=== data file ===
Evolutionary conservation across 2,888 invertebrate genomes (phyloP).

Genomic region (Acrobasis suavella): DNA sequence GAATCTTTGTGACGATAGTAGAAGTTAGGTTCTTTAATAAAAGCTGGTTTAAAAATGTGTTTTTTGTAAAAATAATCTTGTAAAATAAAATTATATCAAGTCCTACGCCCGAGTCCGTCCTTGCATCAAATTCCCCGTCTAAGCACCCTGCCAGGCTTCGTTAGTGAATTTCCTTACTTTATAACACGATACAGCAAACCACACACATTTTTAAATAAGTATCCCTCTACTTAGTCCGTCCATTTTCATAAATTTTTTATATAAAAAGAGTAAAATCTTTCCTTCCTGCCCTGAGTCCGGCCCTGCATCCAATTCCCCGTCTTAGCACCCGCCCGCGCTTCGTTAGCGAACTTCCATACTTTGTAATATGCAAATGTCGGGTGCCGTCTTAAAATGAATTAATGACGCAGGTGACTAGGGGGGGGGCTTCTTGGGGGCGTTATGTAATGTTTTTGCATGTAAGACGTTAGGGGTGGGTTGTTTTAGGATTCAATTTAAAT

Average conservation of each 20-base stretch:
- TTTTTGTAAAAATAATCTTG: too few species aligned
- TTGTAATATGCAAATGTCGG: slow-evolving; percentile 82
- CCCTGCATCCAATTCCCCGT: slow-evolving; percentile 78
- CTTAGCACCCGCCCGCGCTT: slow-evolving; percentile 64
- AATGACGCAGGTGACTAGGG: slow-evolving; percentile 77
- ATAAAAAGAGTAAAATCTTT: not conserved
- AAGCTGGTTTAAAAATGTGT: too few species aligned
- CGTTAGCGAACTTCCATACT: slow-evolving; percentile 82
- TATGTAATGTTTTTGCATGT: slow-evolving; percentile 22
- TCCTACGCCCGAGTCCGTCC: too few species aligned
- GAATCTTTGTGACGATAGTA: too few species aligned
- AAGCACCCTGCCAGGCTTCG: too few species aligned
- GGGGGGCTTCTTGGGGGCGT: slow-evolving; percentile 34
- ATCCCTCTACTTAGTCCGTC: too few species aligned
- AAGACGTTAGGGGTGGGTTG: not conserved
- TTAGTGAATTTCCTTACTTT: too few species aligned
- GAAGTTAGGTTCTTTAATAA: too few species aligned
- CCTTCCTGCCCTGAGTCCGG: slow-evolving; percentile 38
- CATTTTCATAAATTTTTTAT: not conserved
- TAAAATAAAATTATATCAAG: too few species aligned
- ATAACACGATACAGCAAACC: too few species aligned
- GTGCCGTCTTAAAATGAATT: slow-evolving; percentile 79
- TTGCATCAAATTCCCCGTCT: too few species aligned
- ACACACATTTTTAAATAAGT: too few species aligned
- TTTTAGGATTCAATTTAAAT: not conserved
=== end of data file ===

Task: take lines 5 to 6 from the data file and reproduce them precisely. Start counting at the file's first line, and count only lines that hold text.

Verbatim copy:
- TTGTAATATGCAAATGTCGG: slow-evolving; percentile 82
- CCCTGCATCCAATTCCCCGT: slow-evolving; percentile 78